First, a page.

Q) It seems like the in-the-drops shifting position of SRAM shifters can’t be beat due to the flexibility of the shifter itself. For crit racing, this is obviously a huge advantage and I’ve been thinking about trying to ditch my Shimano equipment for a SRAM group. Plus, you can’t beat the price point on SRAM stuff. Two things I wonder. One: how does SRAM keep the price point so low? Is the stuff sub par? Two: The double-tap mechanism seems like it might be prone to breakage because, compared to Shimano STI levers especially, it seems like a fragile piece of equipment. Can you speak to the long-term reliability of SRAM shifters across all the groups? Is any level of component more durable than any other? Thanks! ~Ian P.
A) Hi Ian, SRAM’s “Make the Leap” campaign vied for shift superiority with Campagnolo and Shimano. The slogan simultaneously reminded people that the company got started with shifting innovation with Grip Shift while also ushering in SRAM’s latest shifting innovation – Double Tap technology. The “other” leap associated with Double Tap describes the internal mechanism of the racheting pawl which “leaps” over a rotating spool when the cable is actuated.
With SRAM shifter internals, less is more; the simplicity, lightweight and relatively low cost of the SRAM shift levers is the best in the business. At this point, it is impossible to deny SRAM’s presence in the racing world, both road and cyclocross, for providing Tour and World Cup-proven equipment through efficient design. SRAM’s entry level Apex group all the way through the top of the line Red fundamentally have the same technology and internal design. As you ascend the SRAM ladder, carbon, magnesium, and titanium are introduced to lighten things up both weight-wise and in terms of shift action, bearing quality improves (Red uses ceramic bearings) and innovative, but more expensive, manufacturing techniques are introduced. All models, regardless of price, employ SRAM’s Double Tap Technology and Zero Loss Technology. The Red level Double Tap shifter, however, stands alone as Zero Loss is not only applied to the front shifter, but the rear as well. Red thus provides the shortest lever throw of any of the SRAM options and quite possibly of any lever on the market. Zero Loss is accomplished by altering the pawl geometry in the shifter, pushing the shift paddle immediately actuates the cable and there is no initial angle of engagement for the paddle. All other SRAM models (Apex, Rival and Force) have Zero Loss applied only to the left shifter.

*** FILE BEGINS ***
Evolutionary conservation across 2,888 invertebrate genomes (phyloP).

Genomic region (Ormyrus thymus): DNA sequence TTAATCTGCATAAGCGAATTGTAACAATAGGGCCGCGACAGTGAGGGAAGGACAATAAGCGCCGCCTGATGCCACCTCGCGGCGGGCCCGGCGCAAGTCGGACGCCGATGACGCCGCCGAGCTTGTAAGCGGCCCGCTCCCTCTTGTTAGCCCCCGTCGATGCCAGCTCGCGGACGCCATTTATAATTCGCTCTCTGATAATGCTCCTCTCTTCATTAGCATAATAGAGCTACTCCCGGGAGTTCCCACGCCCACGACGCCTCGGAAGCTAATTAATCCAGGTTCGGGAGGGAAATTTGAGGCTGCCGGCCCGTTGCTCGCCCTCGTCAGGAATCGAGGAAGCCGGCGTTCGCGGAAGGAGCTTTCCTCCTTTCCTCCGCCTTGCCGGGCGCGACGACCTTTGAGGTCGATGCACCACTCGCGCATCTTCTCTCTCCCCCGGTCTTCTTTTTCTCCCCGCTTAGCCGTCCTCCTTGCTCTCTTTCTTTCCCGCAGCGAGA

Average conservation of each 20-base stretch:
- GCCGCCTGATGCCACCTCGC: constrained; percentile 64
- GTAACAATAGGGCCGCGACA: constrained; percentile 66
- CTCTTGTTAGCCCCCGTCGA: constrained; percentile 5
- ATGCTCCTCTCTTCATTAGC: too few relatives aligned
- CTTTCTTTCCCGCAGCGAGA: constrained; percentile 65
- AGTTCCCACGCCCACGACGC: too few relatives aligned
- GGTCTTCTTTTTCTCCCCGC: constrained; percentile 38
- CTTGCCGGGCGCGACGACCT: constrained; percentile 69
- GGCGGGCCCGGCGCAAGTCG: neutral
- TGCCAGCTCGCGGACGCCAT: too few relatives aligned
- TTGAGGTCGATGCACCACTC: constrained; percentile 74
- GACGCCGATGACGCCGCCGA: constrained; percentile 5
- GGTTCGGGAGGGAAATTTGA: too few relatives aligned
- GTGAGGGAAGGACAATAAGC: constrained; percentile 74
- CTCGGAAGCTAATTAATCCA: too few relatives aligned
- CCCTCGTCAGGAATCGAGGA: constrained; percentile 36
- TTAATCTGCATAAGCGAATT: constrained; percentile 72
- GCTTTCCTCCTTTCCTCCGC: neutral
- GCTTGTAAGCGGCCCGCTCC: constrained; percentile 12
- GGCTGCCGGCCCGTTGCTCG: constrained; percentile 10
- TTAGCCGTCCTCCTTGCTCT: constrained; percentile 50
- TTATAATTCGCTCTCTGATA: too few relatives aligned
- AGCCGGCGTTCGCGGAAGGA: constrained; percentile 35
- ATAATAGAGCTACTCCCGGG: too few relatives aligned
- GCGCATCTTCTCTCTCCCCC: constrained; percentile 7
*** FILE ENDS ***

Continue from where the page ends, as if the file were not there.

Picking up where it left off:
A few more things to consider:
- SRAM levers, like Campagnolo levers, can be rebuilt, and they are much easier to rebuild than Campy ones too. Durability-wise, they are usually excellent as well, due to the simplicity of the internals. While Shimano’s design has demonstrated that it works well, it is also quite complicated; an exploded view of a current Shimano lever indicates that Shimano designed their levers as a veritable “black box” – with almost triple the number of parts compared to SRAM, STI levers are quite complicated and not very serviceable. With SRAM, crashing aside, it would be safe to bet that the durability of the shift and braking action across all SRAM groups would be relatively equal, but that the harder, lighter and more precise materials found at the Force and Red level do offer advantages in shift quality and precision.
- SRAM builds the lightest complete groups on the planet. SRAM Red weighs well over 100 grams less than Shimano’s Dura Ace – most of this is in the shifter mechanism.
- All levels of SRAM shift/brake levers offer a four position adjustable lever reach to accommodate for a wide range of hand sizes. Small hand riders rejoice!
- While SRAM does not offer a triple group, there 1:1 shift actuation ratio is the same as on their mountain bike groups and you can mix and match mountain bike rear derailleurs and gearing with road shifters for incredibly wide gearing ranges. SRAM Red with a XO rear derailleur and cogset is the super sweet lightweight hillclimb setup and Apex offers similar gearing ranges at very budget friendly levels, but is notably heavier.
While we don’t tend to play favorites on components, we have been impressed with SRAM’s innovation, quality and pricing. They certainly offer very valid competition to Campagnolo and Shimano and actually have “upped the ante” in more than one department.
Thank you for the inquiry and ride fast.